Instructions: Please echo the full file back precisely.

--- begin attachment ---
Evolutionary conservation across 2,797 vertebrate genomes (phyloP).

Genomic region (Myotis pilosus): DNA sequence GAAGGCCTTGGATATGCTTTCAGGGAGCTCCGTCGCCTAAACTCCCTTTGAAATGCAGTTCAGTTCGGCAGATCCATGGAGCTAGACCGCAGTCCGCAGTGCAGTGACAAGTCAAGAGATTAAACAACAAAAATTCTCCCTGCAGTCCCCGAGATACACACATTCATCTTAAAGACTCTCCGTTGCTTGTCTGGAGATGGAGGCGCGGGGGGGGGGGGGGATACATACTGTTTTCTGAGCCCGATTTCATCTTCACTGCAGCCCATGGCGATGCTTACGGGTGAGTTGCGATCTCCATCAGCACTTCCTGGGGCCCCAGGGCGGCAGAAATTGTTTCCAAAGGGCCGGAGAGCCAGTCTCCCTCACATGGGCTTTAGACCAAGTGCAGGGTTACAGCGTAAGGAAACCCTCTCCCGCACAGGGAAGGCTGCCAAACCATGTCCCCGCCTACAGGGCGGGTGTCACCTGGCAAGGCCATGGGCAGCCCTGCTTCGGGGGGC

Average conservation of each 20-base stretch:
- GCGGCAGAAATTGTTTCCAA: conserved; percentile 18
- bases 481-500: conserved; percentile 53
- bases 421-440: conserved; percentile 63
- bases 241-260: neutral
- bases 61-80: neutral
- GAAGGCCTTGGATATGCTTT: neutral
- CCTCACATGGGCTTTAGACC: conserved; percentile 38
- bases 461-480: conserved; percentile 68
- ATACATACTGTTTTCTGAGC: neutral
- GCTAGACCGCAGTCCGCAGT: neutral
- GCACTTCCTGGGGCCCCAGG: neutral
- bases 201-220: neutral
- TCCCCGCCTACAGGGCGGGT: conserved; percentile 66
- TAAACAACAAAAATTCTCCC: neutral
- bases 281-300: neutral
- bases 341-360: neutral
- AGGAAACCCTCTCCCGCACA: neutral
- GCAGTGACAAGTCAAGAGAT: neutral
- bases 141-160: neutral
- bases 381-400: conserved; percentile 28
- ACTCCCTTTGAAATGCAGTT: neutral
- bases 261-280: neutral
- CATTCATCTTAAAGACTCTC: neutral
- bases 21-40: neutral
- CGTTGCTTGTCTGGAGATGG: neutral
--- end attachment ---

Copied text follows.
Evolutionary conservation across 2,797 vertebrate genomes (phyloP).

Genomic region (Myotis pilosus): DNA sequence GAAGGCCTTGGATATGCTTTCAGGGAGCTCCGTCGCCTAAACTCCCTTTGAAATGCAGTTCAGTTCGGCAGATCCATGGAGCTAGACCGCAGTCCGCAGTGCAGTGACAAGTCAAGAGATTAAACAACAAAAATTCTCCCTGCAGTCCCCGAGATACACACATTCATCTTAAAGACTCTCCGTTGCTTGTCTGGAGATGGAGGCGCGGGGGGGGGGGGGGATACATACTGTTTTCTGAGCCCGATTTCATCTTCACTGCAGCCCATGGCGATGCTTACGGGTGAGTTGCGATCTCCATCAGCACTTCCTGGGGCCCCAGGGCGGCAGAAATTGTTTCCAAAGGGCCGGAGAGCCAGTCTCCCTCACATGGGCTTTAGACCAAGTGCAGGGTTACAGCGTAAGGAAACCCTCTCCCGCACAGGGAAGGCTGCCAAACCATGTCCCCGCCTACAGGGCGGGTGTCACCTGGCAAGGCCATGGGCAGCCCTGCTTCGGGGGGC

Average conservation of each 20-base stretch:
- GCGGCAGAAATTGTTTCCAA: conserved; percentile 18
- bases 481-500: conserved; percentile 53
- bases 421-440: conserved; percentile 63
- bases 241-260: neutral
- bases 61-80: neutral
- GAAGGCCTTGGATATGCTTT: neutral
- CCTCACATGGGCTTTAGACC: conserved; percentile 38
- bases 461-480: conserved; percentile 68
- ATACATACTGTTTTCTGAGC: neutral
- GCTAGACCGCAGTCCGCAGT: neutral
- GCACTTCCTGGGGCCCCAGG: neutral
- bases 201-220: neutral
- TCCCCGCCTACAGGGCGGGT: conserved; percentile 66
- TAAACAACAAAAATTCTCCC: neutral
- bases 281-300: neutral
- bases 341-360: neutral
- AGGAAACCCTCTCCCGCACA: neutral
- GCAGTGACAAGTCAAGAGAT: neutral
- bases 141-160: neutral
- bases 381-400: conserved; percentile 28
- ACTCCCTTTGAAATGCAGTT: neutral
- bases 261-280: neutral
- CATTCATCTTAAAGACTCTC: neutral
- bases 21-40: neutral
- CGTTGCTTGTCTGGAGATGG: neutral